Herbicide carryover a concern?
Yea, I know, I’m one of the guys who have been pounding the rock, promoting the use of residual herbicides to increase productivity and profitability, and help manage herbicide resistance. Now I bring you this topic: potential carryover of some of these same residual herbicides. Go ahead and say it; I can take it. As the guys on Monday Night Countdown say, “C’mon, man!”
In reality, things aren’t as bad as they seem. Yes, 2011’s weather conspired to bring us the potential for carryover in 2012, but as we drill down into the topic, you’ll see that we can manage the issue, and it will likely be very situational and, hopefully, on a limited number of acres.
Let’s start with some basic concepts I learned from our Iowa State University Weed Science team, Mike Owen and Bob Hartzler. Several herbicides commonly used in Iowa corn and soybean crops have sufficient persistence for herbicide residues to remain in the soil into the following spring. The less-than-cooperative weather we had for the 2011 growing season increased the odds of this happening.
The wet spring delayed many herbicide applications, so the time frame for breakdown was shortened. Our next challenge — the shortage of rainfall across much of Iowa during the growing season — may result in higher concentrations of these herbicides in 2012 than normally encountered. As you can guess, this combination increases the possibility of herbicide injury to rotational crops.
Several factors influence the longevity of herbicides, including soil characteristics, date of application, environmental conditions and application rate (keep in mind that with the advent of herbicide-resistant crops, we often reduce the rate of the preplant and preemergence herbicides, greatly reducing carryover risk).
The longevity of triazine and sulfonylurea herbicides increases greatly when soil pH exceeds 7.0; that’s why injury from these herbicides is usually closely associated with pH changes across the field. The later a herbicide is applied in the growing season, the greater potential for damaging herbicide residues to remain in the soil.
Minimize risk of carryover
The potential for carryover injury to rotation crops is influenced not only by the amount of herbicide present in the soil, but also on the susceptibility of the rotational crop and early-season growing conditions. Because of these interacting factors, it is difficult to accurately predict the likelihood of injury occurring in a specific field.
A farmer can reduce risks of problems in fields suspected of having carryover potential by reducing other stresses that might weaken the crop during establishment.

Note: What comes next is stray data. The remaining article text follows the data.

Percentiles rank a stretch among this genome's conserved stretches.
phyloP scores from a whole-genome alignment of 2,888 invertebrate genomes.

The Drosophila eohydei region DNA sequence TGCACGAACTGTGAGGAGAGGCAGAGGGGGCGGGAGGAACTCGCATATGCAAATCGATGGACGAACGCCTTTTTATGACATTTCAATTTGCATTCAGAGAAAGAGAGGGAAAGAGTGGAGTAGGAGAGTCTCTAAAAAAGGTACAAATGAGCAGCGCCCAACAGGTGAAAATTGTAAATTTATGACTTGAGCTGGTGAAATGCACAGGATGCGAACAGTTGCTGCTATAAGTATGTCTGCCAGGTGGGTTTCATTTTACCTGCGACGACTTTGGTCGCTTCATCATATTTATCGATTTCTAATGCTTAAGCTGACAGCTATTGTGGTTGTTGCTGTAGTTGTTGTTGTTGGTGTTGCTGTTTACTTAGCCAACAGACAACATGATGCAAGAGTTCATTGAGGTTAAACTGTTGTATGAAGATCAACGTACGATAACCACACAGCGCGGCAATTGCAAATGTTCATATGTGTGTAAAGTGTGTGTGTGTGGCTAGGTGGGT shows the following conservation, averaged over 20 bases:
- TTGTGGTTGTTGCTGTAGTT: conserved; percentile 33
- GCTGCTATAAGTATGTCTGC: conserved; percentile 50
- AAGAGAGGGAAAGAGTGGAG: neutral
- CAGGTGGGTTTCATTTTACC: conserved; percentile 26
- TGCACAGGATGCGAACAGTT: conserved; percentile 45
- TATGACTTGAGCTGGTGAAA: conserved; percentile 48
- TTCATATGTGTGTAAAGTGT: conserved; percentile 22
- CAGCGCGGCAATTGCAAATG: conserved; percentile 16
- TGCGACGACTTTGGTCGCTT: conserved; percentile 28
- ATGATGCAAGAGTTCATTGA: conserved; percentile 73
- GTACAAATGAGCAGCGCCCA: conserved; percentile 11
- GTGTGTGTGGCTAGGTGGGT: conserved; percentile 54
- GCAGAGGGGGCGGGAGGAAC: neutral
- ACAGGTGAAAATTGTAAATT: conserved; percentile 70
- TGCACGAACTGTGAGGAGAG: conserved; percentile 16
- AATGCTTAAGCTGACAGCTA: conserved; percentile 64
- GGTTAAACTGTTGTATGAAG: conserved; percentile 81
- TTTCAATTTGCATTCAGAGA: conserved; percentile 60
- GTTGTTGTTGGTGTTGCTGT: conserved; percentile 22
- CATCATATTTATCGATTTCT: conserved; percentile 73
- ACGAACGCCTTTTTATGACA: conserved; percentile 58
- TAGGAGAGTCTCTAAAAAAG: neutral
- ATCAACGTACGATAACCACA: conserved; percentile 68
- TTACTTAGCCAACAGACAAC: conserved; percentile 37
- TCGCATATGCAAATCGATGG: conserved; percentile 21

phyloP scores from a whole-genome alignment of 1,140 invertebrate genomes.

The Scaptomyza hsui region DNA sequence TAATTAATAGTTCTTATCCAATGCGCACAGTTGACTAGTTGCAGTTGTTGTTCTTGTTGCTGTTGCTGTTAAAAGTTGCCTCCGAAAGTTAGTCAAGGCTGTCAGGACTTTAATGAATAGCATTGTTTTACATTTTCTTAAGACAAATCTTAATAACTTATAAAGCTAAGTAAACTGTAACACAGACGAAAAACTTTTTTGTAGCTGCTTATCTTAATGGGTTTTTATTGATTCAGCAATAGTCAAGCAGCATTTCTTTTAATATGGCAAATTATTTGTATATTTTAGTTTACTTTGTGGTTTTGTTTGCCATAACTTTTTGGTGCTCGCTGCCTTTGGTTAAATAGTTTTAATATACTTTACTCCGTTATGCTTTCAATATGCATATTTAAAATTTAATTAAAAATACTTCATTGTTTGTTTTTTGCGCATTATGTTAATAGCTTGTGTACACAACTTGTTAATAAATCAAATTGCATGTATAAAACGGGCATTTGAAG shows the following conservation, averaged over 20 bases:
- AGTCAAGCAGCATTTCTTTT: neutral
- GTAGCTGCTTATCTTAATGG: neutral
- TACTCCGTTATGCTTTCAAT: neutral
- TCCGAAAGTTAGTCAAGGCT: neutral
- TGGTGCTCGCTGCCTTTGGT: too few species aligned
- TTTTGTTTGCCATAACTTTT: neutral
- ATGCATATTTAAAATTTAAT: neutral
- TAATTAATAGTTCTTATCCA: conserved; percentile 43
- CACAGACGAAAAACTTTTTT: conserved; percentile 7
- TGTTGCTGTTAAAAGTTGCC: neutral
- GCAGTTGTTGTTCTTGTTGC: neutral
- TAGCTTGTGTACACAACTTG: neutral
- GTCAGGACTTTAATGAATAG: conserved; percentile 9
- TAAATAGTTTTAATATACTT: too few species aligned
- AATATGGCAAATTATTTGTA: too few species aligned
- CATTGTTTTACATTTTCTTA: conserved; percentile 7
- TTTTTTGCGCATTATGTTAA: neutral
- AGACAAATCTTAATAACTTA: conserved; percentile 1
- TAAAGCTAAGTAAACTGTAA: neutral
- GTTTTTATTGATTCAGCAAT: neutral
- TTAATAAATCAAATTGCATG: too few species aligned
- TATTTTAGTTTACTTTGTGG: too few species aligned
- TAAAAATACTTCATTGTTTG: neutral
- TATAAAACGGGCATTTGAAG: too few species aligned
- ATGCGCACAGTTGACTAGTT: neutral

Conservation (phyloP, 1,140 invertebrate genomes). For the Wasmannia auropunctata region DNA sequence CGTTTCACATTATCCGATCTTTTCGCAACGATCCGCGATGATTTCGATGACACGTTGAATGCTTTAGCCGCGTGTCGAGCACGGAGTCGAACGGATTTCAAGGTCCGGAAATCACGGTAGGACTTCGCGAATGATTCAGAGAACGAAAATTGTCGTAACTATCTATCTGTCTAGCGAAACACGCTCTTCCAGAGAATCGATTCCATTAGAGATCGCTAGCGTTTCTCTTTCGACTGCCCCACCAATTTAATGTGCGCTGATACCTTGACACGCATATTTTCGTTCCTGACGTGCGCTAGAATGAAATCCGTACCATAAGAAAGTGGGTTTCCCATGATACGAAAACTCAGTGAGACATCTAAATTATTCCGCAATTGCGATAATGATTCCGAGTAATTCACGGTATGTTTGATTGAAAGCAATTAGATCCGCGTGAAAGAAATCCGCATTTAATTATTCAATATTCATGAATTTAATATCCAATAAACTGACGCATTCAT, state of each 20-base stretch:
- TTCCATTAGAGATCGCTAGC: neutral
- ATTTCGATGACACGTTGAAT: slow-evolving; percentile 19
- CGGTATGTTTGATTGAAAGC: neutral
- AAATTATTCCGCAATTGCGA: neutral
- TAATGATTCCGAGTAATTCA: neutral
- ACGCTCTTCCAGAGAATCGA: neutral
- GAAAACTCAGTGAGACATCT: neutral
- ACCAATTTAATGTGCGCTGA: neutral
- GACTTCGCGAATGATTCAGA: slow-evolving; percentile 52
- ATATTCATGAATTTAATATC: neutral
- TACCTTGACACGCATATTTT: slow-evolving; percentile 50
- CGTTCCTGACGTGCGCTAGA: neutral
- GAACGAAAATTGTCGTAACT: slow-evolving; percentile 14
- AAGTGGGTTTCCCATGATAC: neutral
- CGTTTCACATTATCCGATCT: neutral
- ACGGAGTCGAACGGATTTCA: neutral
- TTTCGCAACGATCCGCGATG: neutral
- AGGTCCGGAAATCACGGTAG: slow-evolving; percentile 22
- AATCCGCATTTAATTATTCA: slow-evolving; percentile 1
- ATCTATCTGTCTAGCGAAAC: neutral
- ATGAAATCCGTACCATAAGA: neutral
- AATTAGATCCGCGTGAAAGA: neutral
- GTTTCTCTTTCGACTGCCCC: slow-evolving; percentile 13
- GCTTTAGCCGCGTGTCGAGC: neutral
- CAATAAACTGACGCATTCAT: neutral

Selecting corn hybrids and soybean varieties with good early-season vigor, selecting herbicides with high margins of crop safety, and avoiding very early planting dates can reduce the risk of carry-over problems.
What about tillage? Increased tillage has not consistently reduced problems associated with low levels of herbicide residues in the soil, particularly systemic products such as the ALS inhibitors.
Avoid the use of herbicides that have the same mode of action as the herbicide suspected to pose a carryover risk. The amount of herbicide remaining in the soil from last year’s application may be insufficient to pose a threat to a rotational crop.
However, if a second herbicide with the same mode of action is applied to the field, the additive effect of last year’s herbicide residues and the current herbicide may overwhelm the crop’s defense system.
From my ag chemical dealer experiences, I can share a few more insights. A proactive strategy we talk about is to do a “bioassay” or a soil chemical analysis if there is a lot of concern for the safety of a rotational crop. Talk to your local agronomist for details on how these tests are done if they are needed, since we could write an entire column about these tests.
If we have carryover issues, many times we see the symptoms more profoundly in “overlap” areas; so if you do see a few areas in your fields that concern your next growing season, double check and see if overlap during application was a possibility. While those overlap areas may suffer some significant crop injury, good scouting could reveal that the problems may be minimal in the rest of the field.
Precision spraying systems have reduced the overlap areas, so our hope is that these areas will be limited in size where those technologies were used. You should “geotag,” or flag, these areas and watch the crop progress. This will give you a good read on the recovery of crops and a helpful point of reference for the rest of the field.
While we don’t expect widespread problems from herbicide carryover in 2012 in Iowa, the shortage of rainfall and late herbicide applications during 2011 may result in problems for some growers.
A discussion with your local ISU Extension field agronomist and your local ag retailer about what residual products were used last year and your plans for 2012 will help guide your crop management to minimize carryover challenges.
McGrath is partnership program manager of ISU’s Corn and Soybean Initiative.
This article published in the December, 2011 edition of WALLACES FARMER.